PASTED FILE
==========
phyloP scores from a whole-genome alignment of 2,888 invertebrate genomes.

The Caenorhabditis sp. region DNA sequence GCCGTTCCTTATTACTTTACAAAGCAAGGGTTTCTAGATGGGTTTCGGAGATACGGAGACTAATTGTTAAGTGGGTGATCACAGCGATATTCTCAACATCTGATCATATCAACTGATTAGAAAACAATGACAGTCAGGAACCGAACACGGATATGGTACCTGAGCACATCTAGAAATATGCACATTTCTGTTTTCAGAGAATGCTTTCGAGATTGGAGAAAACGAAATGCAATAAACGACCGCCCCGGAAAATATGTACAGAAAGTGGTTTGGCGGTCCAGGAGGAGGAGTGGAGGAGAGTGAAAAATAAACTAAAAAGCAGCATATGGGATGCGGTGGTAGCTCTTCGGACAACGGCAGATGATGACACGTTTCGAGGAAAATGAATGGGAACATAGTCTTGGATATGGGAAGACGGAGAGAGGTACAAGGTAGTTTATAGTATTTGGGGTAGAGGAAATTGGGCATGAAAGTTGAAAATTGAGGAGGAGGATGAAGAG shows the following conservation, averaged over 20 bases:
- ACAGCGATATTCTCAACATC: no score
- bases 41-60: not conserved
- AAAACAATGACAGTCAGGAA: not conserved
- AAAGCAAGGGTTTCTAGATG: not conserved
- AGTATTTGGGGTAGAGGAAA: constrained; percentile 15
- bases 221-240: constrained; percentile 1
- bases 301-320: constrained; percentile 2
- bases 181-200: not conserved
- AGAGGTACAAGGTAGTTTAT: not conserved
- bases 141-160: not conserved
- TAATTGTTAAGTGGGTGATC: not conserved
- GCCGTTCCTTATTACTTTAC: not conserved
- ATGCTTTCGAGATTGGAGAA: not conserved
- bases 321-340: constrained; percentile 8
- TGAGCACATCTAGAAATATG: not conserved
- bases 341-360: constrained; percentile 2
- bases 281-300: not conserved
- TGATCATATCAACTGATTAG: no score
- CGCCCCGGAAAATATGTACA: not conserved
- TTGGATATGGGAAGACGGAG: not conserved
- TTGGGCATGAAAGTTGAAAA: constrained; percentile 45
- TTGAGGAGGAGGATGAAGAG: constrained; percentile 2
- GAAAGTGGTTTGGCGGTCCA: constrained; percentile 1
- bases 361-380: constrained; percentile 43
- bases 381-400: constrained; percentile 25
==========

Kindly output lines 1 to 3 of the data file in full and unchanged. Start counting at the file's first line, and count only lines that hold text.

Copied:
phyloP scores from a whole-genome alignment of 2,888 invertebrate genomes.

The Caenorhabditis sp. region DNA sequence GCCGTTCCTTATTACTTTACAAAGCAAGGGTTTCTAGATGGGTTTCGGAGATACGGAGACTAATTGTTAAGTGGGTGATCACAGCGATATTCTCAACATCTGATCATATCAACTGATTAGAAAACAATGACAGTCAGGAACCGAACACGGATATGGTACCTGAGCACATCTAGAAATATGCACATTTCTGTTTTCAGAGAATGCTTTCGAGATTGGAGAAAACGAAATGCAATAAACGACCGCCCCGGAAAATATGTACAGAAAGTGGTTTGGCGGTCCAGGAGGAGGAGTGGAGGAGAGTGAAAAATAAACTAAAAAGCAGCATATGGGATGCGGTGGTAGCTCTTCGGACAACGGCAGATGATGACACGTTTCGAGGAAAATGAATGGGAACATAGTCTTGGATATGGGAAGACGGAGAGAGGTACAAGGTAGTTTATAGTATTTGGGGTAGAGGAAATTGGGCATGAAAGTTGAAAATTGAGGAGGAGGATGAAGAG shows the following conservation, averaged over 20 bases:
- ACAGCGATATTCTCAACATC: no score